Curiously Polar

The Arctic and the Antarctic are privileged locations for observers interested in understanding how our world is shaped by the forces of nature and the workings of history. These areas have inspired countless humans to undertake epic expeditions of discovery and have witnessed both great triumphs and miserable defeats. As a planetary litmus paper it is at the poles we can detect the effects of natural oscillations and human activities on the global ecosystems.


102 The Greatest Ecological Disaster Since Exxon Valdez

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In the beginning of June Russia has declared a state of emergency, just five days after a power plant fuel leak in its Arctic region caused 20,000 tonnes of diesel oil to escape into a local river, turning its surface crimson red. The Ambarnaya river, into which the oil has been discharged, is part of a network that flows into the environmentally sensitive Arctic Ocean. Built on permafrost that’s rapidly melting in a warming Arctic, the pillars that supported the plant’s fuel tank started to sink. Two days passed before local authorities learned of the spill from the Nadezhdinsky Metallurgical Plant. Even then, local officials only learned of the spill from social media. The plant is operated by a division of Nornickel, whose factories in the area have made the city of Norilsk one of the most heavily polluted places on Earth.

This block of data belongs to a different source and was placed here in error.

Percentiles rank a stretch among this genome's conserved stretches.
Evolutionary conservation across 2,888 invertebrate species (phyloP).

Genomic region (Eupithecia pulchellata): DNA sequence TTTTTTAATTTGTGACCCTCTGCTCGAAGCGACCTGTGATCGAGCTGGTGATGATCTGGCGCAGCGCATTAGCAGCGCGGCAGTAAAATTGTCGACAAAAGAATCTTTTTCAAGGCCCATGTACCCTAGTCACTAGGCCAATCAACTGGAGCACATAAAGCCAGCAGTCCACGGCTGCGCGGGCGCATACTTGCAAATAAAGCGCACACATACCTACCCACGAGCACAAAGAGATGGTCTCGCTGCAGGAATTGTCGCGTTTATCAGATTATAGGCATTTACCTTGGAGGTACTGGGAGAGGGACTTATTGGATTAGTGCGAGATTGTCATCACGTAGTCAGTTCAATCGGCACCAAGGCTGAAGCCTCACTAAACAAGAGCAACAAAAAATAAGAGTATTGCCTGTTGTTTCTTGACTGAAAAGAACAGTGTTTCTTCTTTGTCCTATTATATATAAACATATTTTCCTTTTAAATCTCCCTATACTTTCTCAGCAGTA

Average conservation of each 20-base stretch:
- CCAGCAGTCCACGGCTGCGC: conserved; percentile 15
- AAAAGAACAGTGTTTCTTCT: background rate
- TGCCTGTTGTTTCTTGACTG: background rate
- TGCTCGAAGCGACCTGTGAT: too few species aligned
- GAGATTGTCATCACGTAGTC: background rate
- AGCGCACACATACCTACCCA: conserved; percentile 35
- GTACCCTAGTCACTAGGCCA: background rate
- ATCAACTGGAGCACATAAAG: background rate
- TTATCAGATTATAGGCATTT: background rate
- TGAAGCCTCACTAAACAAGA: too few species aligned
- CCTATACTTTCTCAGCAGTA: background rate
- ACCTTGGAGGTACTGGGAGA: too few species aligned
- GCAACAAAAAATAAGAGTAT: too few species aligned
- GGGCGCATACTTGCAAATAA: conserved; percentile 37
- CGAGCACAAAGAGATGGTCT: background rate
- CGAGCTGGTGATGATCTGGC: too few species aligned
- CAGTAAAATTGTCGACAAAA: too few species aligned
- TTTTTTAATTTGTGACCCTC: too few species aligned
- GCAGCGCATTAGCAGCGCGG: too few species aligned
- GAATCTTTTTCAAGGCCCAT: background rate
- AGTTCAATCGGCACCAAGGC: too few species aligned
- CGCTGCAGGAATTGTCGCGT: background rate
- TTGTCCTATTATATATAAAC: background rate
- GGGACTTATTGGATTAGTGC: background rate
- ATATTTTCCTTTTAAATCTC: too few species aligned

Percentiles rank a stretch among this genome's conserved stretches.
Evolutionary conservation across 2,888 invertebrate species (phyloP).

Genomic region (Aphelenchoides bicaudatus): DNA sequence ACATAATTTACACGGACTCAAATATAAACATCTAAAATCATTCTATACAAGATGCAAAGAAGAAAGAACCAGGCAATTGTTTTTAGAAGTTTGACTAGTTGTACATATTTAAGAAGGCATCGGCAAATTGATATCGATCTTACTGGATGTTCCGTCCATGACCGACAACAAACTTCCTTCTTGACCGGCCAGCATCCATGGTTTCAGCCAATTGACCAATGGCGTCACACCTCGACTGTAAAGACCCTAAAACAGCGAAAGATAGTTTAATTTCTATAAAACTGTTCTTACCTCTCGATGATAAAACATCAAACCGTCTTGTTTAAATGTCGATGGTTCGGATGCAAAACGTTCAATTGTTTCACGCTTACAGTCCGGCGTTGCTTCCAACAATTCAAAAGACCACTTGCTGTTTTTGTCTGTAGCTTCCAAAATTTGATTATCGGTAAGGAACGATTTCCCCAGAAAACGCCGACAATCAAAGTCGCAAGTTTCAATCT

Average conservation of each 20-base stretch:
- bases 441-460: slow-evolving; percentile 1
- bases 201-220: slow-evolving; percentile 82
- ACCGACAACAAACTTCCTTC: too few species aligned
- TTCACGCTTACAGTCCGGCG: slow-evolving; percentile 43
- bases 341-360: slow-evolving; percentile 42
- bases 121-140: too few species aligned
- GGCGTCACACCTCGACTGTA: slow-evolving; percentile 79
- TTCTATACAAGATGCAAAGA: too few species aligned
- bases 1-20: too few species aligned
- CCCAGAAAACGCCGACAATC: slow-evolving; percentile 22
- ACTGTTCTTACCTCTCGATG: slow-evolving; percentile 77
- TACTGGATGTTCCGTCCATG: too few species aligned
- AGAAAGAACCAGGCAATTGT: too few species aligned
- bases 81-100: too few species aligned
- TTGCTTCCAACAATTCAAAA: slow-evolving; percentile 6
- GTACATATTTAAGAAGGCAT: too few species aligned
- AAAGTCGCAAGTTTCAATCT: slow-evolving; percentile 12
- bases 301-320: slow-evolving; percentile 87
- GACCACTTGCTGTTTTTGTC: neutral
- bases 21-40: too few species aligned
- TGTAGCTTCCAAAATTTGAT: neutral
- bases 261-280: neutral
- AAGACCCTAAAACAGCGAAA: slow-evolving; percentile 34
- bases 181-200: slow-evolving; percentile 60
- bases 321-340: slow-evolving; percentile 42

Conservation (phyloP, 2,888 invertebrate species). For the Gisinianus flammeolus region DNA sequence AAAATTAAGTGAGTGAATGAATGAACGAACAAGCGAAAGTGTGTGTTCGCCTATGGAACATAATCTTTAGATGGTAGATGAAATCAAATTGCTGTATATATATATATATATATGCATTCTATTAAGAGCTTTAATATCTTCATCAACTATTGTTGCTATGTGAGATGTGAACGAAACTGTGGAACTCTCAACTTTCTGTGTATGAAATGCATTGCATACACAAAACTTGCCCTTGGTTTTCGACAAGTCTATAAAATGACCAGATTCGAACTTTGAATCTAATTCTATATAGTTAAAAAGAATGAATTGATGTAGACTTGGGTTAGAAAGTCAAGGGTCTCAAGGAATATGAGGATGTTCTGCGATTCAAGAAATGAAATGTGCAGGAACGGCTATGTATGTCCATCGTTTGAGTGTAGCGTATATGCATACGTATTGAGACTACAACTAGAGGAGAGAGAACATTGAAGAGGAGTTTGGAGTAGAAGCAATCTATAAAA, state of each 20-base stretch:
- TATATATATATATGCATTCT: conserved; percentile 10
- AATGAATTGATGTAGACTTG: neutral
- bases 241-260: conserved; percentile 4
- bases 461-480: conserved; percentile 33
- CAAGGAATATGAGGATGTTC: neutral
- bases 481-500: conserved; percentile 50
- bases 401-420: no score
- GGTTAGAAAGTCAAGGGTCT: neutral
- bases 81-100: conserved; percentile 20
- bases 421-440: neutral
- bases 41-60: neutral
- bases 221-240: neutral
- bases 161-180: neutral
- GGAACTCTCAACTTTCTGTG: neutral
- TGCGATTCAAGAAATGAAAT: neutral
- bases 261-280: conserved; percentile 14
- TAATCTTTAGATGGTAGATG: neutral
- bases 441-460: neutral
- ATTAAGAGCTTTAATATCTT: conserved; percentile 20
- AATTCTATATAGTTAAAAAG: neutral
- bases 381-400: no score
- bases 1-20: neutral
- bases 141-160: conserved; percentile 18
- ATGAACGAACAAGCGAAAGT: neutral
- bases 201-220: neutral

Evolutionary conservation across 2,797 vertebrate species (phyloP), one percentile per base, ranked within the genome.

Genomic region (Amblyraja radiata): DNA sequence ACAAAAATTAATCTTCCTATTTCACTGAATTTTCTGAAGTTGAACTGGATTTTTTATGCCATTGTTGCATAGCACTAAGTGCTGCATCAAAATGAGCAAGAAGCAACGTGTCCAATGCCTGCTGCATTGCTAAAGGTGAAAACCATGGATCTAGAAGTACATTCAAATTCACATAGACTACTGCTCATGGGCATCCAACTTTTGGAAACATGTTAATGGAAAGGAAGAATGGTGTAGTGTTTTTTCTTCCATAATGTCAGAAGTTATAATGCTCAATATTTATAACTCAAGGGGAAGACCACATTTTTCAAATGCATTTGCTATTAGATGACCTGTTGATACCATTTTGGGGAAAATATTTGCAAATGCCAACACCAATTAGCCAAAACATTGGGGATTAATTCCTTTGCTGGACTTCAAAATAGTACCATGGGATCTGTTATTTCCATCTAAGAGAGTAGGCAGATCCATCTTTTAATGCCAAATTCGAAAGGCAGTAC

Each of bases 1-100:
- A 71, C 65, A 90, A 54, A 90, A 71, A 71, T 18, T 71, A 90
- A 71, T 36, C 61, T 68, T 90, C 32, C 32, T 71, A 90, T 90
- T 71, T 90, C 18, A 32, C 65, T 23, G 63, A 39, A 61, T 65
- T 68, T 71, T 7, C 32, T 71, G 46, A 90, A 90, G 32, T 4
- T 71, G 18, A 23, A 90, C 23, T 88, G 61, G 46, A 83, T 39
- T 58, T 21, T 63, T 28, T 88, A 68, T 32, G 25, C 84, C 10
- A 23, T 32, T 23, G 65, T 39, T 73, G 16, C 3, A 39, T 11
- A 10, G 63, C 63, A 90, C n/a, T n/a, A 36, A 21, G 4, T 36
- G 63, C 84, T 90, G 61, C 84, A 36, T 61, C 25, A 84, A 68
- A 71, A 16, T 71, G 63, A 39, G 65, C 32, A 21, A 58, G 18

Open a map of the area

The surprisingly open media coverage of this incident gives an unprecedented insight into mining and drilling operations in the Russian Arctic and its connected threats for the fragile environment.

Environmentalists have said the river would be difficult to clean, given its shallow waters and remote location, as well as the magnitude of the spill. A World Wildlife Fund speaking to the AFP news agency described this as the second-largest known oil leak in modern Russia’s history in terms of volume.

The Russian chapter of activist group Greenpeace said damages to the Arctic waterways could be at least 6 billion rubles (over $76 million), and has compared the incident to Alaska’s 1989 Exxon Valdez disaster. Its estimate does not include atmospheric damage due to greenhouse gases and soil pollution. The installed buoys will only help collect a small part of the pollution, leading us to say that nearly all the diesel fuel will remain in the environment. The clean-up effort could take between 5-10 years.


 2020-06-17  22m